Abstractions distance the audience from you as a speaker, they make it harder for you to connect your ideas with their lives. On bad days they make you sound like a charicature of corporate foolishness. The most commonly used abstractions in presentations are jargon words and phrases. Bullshit by any other name. They roll off the speakers tongue and ‘splat’ there they are. Piling up around you until there’s nothing left to see but waffle.
If you want to leave a warm & human impression behind, and sound sincere, then delete stuff like this from your phrasebook. No-one will notice if you do’t use such tired old guff, key people will notice if you do and they won’t be thinking ‘What joy that he’s talking like a buffoon…’
To help you understand how audiences think ( Based on expensive and rigorous, and essentially fictitious research by the British Psychological Society) , I’ve also added the internal commentary that you’d get from the audience as you said each of these words or phrases-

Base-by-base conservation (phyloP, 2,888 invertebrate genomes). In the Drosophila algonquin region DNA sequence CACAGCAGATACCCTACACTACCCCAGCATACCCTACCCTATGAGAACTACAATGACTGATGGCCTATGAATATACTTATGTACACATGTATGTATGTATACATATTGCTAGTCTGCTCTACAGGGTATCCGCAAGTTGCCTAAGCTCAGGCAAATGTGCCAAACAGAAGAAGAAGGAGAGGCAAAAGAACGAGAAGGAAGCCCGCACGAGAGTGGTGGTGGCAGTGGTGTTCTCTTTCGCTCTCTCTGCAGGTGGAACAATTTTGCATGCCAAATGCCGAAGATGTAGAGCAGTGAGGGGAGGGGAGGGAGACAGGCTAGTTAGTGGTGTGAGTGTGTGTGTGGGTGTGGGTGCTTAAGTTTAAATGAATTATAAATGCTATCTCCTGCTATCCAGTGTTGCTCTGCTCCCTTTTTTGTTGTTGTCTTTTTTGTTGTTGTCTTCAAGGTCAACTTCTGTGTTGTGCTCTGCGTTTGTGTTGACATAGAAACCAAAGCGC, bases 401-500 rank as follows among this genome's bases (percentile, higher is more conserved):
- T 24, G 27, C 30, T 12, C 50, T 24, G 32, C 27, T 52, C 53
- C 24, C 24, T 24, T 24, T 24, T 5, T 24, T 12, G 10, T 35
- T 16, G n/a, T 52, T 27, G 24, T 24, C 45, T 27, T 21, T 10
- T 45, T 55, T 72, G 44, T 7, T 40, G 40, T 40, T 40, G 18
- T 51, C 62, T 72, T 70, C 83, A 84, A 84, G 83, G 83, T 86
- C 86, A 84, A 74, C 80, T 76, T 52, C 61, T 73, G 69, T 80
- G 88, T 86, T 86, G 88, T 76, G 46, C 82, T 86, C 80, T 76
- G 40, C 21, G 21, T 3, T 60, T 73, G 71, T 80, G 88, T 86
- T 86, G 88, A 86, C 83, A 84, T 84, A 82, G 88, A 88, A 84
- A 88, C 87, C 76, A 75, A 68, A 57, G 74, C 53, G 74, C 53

- Empowerment- bullshit
- Synergy- Utter bullshit he means job cuts
- Commitment- don’t talk to me about commitment
- Bespoke- pompous oaf
- Blue sky thinking- fool
- Synergistic- I think he’s going to sack me, kill me and sell my kids for medical research
- Value-added- you’re about as relevant as Cliff Richard (Outside the UK, look him up)
- Leading-edge- When did we get in a time machine and go back to the 1980’s?
- Post-modern- Guardian (UK based liberal arts newspaper for students and hippies) reading poseur
Every company and industry also has its jargon. Just notice what yours is and remove it from your lexicon.. Try testing your next big speech on your friends, family and pets. If they think it sounds like bullshit. Guess what?